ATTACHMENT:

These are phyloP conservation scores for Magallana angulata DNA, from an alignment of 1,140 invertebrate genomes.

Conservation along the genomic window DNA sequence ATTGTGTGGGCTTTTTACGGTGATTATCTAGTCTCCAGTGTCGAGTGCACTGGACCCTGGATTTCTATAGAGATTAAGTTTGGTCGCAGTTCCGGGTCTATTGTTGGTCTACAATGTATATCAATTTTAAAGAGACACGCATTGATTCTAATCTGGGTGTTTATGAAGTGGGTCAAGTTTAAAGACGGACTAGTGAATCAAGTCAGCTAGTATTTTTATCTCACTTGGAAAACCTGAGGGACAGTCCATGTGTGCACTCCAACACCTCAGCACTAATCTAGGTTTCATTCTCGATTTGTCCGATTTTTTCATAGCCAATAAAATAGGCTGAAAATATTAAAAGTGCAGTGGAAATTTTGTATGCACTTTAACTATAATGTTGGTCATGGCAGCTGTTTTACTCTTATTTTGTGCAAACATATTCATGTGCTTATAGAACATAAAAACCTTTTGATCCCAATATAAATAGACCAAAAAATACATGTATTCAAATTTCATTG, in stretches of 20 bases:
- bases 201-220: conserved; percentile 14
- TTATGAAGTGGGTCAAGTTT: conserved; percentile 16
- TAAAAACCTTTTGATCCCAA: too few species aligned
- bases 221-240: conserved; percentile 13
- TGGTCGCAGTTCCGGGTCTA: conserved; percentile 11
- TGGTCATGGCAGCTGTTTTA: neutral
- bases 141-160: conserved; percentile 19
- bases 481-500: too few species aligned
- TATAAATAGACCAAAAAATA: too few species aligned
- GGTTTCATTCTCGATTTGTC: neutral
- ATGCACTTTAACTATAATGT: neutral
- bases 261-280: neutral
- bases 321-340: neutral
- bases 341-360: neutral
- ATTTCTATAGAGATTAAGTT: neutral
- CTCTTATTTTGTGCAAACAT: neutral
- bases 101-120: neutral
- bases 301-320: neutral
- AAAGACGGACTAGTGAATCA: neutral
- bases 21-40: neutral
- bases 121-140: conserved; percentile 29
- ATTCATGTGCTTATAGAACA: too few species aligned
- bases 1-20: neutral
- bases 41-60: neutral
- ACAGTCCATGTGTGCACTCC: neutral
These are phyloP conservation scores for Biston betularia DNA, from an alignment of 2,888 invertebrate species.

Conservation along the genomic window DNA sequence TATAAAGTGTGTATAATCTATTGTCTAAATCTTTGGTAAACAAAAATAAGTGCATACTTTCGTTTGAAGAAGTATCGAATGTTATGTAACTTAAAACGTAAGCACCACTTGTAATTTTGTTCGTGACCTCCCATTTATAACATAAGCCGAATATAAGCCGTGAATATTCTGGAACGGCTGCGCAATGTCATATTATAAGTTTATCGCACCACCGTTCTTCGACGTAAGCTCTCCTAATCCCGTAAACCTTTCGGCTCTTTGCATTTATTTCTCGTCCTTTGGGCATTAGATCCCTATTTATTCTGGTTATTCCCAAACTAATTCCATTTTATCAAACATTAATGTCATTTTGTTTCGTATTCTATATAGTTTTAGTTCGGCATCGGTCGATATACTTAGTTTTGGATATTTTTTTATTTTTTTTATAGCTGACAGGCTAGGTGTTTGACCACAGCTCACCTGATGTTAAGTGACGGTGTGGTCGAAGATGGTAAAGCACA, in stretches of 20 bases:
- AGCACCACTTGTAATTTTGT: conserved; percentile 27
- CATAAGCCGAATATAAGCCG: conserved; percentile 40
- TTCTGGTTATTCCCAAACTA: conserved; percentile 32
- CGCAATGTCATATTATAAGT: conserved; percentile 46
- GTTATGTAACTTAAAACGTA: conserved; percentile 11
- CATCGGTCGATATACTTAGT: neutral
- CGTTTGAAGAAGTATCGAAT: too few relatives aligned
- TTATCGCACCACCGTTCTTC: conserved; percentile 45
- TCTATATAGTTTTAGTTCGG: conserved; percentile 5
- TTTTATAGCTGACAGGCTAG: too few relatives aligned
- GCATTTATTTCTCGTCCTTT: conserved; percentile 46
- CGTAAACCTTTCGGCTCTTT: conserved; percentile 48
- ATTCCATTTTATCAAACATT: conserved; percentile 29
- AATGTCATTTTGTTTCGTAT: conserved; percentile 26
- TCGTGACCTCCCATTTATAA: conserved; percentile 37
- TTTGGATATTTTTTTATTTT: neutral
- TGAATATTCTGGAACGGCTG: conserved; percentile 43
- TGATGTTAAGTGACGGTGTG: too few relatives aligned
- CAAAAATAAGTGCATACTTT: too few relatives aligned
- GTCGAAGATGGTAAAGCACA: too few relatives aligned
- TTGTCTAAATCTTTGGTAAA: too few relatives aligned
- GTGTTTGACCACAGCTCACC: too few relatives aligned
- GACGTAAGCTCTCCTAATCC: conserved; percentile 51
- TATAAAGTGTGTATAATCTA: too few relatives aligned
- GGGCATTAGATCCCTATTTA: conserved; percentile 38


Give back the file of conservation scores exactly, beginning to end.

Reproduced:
These are phyloP conservation scores for Magallana angulata DNA, from an alignment of 1,140 invertebrate genomes.

Conservation along the genomic window DNA sequence ATTGTGTGGGCTTTTTACGGTGATTATCTAGTCTCCAGTGTCGAGTGCACTGGACCCTGGATTTCTATAGAGATTAAGTTTGGTCGCAGTTCCGGGTCTATTGTTGGTCTACAATGTATATCAATTTTAAAGAGACACGCATTGATTCTAATCTGGGTGTTTATGAAGTGGGTCAAGTTTAAAGACGGACTAGTGAATCAAGTCAGCTAGTATTTTTATCTCACTTGGAAAACCTGAGGGACAGTCCATGTGTGCACTCCAACACCTCAGCACTAATCTAGGTTTCATTCTCGATTTGTCCGATTTTTTCATAGCCAATAAAATAGGCTGAAAATATTAAAAGTGCAGTGGAAATTTTGTATGCACTTTAACTATAATGTTGGTCATGGCAGCTGTTTTACTCTTATTTTGTGCAAACATATTCATGTGCTTATAGAACATAAAAACCTTTTGATCCCAATATAAATAGACCAAAAAATACATGTATTCAAATTTCATTG, in stretches of 20 bases:
- bases 201-220: conserved; percentile 14
- TTATGAAGTGGGTCAAGTTT: conserved; percentile 16
- TAAAAACCTTTTGATCCCAA: too few species aligned
- bases 221-240: conserved; percentile 13
- TGGTCGCAGTTCCGGGTCTA: conserved; percentile 11
- TGGTCATGGCAGCTGTTTTA: neutral
- bases 141-160: conserved; percentile 19
- bases 481-500: too few species aligned
- TATAAATAGACCAAAAAATA: too few species aligned
- GGTTTCATTCTCGATTTGTC: neutral
- ATGCACTTTAACTATAATGT: neutral
- bases 261-280: neutral
- bases 321-340: neutral
- bases 341-360: neutral
- ATTTCTATAGAGATTAAGTT: neutral
- CTCTTATTTTGTGCAAACAT: neutral
- bases 101-120: neutral
- bases 301-320: neutral
- AAAGACGGACTAGTGAATCA: neutral
- bases 21-40: neutral
- bases 121-140: conserved; percentile 29
- ATTCATGTGCTTATAGAACA: too few species aligned
- bases 1-20: neutral
- bases 41-60: neutral
- ACAGTCCATGTGTGCACTCC: neutral
These are phyloP conservation scores for Biston betularia DNA, from an alignment of 2,888 invertebrate species.

Conservation along the genomic window DNA sequence TATAAAGTGTGTATAATCTATTGTCTAAATCTTTGGTAAACAAAAATAAGTGCATACTTTCGTTTGAAGAAGTATCGAATGTTATGTAACTTAAAACGTAAGCACCACTTGTAATTTTGTTCGTGACCTCCCATTTATAACATAAGCCGAATATAAGCCGTGAATATTCTGGAACGGCTGCGCAATGTCATATTATAAGTTTATCGCACCACCGTTCTTCGACGTAAGCTCTCCTAATCCCGTAAACCTTTCGGCTCTTTGCATTTATTTCTCGTCCTTTGGGCATTAGATCCCTATTTATTCTGGTTATTCCCAAACTAATTCCATTTTATCAAACATTAATGTCATTTTGTTTCGTATTCTATATAGTTTTAGTTCGGCATCGGTCGATATACTTAGTTTTGGATATTTTTTTATTTTTTTTATAGCTGACAGGCTAGGTGTTTGACCACAGCTCACCTGATGTTAAGTGACGGTGTGGTCGAAGATGGTAAAGCACA, in stretches of 20 bases:
- AGCACCACTTGTAATTTTGT: conserved; percentile 27
- CATAAGCCGAATATAAGCCG: conserved; percentile 40
- TTCTGGTTATTCCCAAACTA: conserved; percentile 32
- CGCAATGTCATATTATAAGT: conserved; percentile 46
- GTTATGTAACTTAAAACGTA: conserved; percentile 11
- CATCGGTCGATATACTTAGT: neutral
- CGTTTGAAGAAGTATCGAAT: too few relatives aligned
- TTATCGCACCACCGTTCTTC: conserved; percentile 45
- TCTATATAGTTTTAGTTCGG: conserved; percentile 5
- TTTTATAGCTGACAGGCTAG: too few relatives aligned
- GCATTTATTTCTCGTCCTTT: conserved; percentile 46
- CGTAAACCTTTCGGCTCTTT: conserved; percentile 48
- ATTCCATTTTATCAAACATT: conserved; percentile 29
- AATGTCATTTTGTTTCGTAT: conserved; percentile 26
- TCGTGACCTCCCATTTATAA: conserved; percentile 37
- TTTGGATATTTTTTTATTTT: neutral
- TGAATATTCTGGAACGGCTG: conserved; percentile 43
- TGATGTTAAGTGACGGTGTG: too few relatives aligned
- CAAAAATAAGTGCATACTTT: too few relatives aligned
- GTCGAAGATGGTAAAGCACA: too few relatives aligned
- TTGTCTAAATCTTTGGTAAA: too few relatives aligned
- GTGTTTGACCACAGCTCACC: too few relatives aligned
- GACGTAAGCTCTCCTAATCC: conserved; percentile 51
- TATAAAGTGTGTATAATCTA: too few relatives aligned
- GGGCATTAGATCCCTATTTA: conserved; percentile 38